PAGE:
"We go," I nodded.Relying on their poor eyesight, we waited until the wind cycled away from us, then slipped behind the guava trees that had hidden us. We made our way through the grove towards the Ford truck, leaving the grunts of the pua'a to the dryland forest.
It surprised me that Peter had taken me to the animals, to see how the dew glistened on the waiawi. Two weeks ago, Pete had known little about me except, perhaps, my flight-number from Honolulu. Another fuckin city-boy with an economic feasibility report on how best to utilize the natives. His bringing me here frosted my buns big-time; just outside the vehicle I expressed, "Mahalo, braddah."
"No worry, Grey," Pete said, " I get cousins look just like you."I punched his left arm, right on the biggest scar I could mark. Peter lit up a cigarette.
Thirty yards downwind of a statue of some Roman Catholic female saint, stuck into a rock shrine carved by nature into the mountain, Peter and I sit in the Isuzu. Parked in front of us are three vehicles. The passengers from the two lead cars – both maroon Dodge Caravans, both rented – decided this scene required a Kodak moment. Traffic freezes on this section of Hana Highway; in reality, two narrow twisted lanes of broken asphalt. Pete winds down his window a few inches although he doesn't turn off the ignition. Neither of us wants to exit the Trooper as the air conditioner makes bearable the high humidity outside. Pete pulls out an unfiltered Camel, lights it up, and balances it out the left side of his mouth. He wears shades and a dark blue Makita Power baseball cap. From the side, I can see he's squinting. That bothers me.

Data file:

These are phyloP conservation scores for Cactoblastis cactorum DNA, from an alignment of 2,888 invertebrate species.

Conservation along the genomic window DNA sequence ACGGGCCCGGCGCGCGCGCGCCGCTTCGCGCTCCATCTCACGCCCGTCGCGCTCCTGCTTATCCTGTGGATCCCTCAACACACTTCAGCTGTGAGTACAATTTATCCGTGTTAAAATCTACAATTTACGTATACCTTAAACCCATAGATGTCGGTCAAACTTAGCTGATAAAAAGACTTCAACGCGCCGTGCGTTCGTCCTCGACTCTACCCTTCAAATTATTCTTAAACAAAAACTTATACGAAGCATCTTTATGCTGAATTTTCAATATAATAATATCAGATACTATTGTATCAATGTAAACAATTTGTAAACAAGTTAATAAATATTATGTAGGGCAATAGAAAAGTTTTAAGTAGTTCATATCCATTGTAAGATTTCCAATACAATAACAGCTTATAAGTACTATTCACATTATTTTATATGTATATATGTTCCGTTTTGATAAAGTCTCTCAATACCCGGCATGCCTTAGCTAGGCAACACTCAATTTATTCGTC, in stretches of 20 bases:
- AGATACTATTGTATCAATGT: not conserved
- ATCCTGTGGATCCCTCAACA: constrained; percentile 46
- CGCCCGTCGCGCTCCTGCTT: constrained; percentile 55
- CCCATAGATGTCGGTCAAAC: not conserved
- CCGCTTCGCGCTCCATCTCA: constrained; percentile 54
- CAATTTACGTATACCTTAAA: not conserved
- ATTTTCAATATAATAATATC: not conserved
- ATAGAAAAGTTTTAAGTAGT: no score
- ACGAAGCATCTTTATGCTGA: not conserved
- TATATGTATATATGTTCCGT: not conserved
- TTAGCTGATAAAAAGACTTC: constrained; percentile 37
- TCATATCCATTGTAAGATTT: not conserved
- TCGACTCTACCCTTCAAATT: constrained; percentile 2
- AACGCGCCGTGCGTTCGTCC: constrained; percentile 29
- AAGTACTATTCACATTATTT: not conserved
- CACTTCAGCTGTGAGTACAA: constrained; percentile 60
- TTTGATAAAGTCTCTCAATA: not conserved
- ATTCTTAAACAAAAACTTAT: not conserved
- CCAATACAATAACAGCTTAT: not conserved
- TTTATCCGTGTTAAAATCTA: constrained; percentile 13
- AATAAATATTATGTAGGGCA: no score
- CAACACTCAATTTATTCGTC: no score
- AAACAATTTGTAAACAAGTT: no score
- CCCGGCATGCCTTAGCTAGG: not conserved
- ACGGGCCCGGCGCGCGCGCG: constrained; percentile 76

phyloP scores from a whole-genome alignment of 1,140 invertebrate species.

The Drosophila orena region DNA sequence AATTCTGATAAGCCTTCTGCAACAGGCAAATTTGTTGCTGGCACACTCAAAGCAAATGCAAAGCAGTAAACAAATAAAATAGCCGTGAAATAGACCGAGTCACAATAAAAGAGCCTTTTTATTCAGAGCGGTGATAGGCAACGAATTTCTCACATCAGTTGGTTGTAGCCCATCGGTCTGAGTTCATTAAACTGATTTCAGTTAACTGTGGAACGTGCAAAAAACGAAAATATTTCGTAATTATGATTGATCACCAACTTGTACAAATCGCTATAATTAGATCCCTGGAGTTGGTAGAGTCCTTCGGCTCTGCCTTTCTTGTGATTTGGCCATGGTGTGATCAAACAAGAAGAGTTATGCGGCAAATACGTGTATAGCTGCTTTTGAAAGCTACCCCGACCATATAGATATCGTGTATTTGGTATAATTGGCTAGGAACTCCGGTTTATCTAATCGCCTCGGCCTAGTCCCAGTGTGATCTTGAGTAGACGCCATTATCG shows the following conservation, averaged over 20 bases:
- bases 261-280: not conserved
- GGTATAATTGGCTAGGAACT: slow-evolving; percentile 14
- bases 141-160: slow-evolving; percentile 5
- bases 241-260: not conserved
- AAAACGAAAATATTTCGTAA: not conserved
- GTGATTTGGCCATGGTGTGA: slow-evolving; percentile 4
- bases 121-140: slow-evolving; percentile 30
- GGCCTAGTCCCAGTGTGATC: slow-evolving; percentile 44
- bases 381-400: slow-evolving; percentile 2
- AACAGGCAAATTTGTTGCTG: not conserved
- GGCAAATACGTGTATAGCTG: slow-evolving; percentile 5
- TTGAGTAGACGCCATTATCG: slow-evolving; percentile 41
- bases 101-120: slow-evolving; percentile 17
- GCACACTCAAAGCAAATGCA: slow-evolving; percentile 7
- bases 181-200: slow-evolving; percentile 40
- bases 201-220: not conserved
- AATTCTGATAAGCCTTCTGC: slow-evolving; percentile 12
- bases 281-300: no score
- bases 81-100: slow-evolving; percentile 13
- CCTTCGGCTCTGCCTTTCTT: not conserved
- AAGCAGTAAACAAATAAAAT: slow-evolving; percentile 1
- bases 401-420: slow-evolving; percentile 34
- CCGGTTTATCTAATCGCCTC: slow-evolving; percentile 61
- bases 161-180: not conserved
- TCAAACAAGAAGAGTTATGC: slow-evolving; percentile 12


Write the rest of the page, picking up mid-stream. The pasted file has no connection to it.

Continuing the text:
"If I gotta get out this car," Pete says without looking at me, "I going get pissed." He blows a long drag out the window.
"Eh, Queequeg, we not being proper natives." I suggest, "Why we no go outside, let them pet us." Pete doesn't say anything. He and I both know that we, along with Hana's other residents, put on the craft shows, the cultural fairs, create the ambiance that draw in these haole. They, in turn, pay our salaries. Pete's sister, Malia, dances hula at the commercial luau. Pete knows all the words to "Blue Hawaii," sings it after a case of Moosehead. A couple tunes later, the luaupays him enough cash to score us another case. Too bad Elvis died.
"Grey, go over there, tell 'em you cool with the Virgin of Guadalupe."
"Bumbye somebody believe, follow me back like one puppy."
"Maybe you get lucky. The sunburned one with the plastic visor, brown shorts, look edible to me." Peter smirks, then chuckles. His Camel still hangs out the left side of his mouth.
Pete teases me. I haven't slept with anyone since I began working for Hana Ranch last month and the ranch's paniolo think my lonely is a big joke. Two days ago, when I watched them save a calf at birth, Peter, one hand deep in the mother's uterus, warned, "Hold Grey back. This cow stay mine." Outside of his inclination to – "I only do it at parties" – cocaine, there's little Pete and I can't talk about.
"Hala! She younger than Sonny's granddaughter," I contest. "Your kanaka legs more better anyway."Peter gives me the stink-eye, smiling, "Braddah, you one sick Chinaman." We both laugh so hard I can barely hear the radio through the cigarette smoke.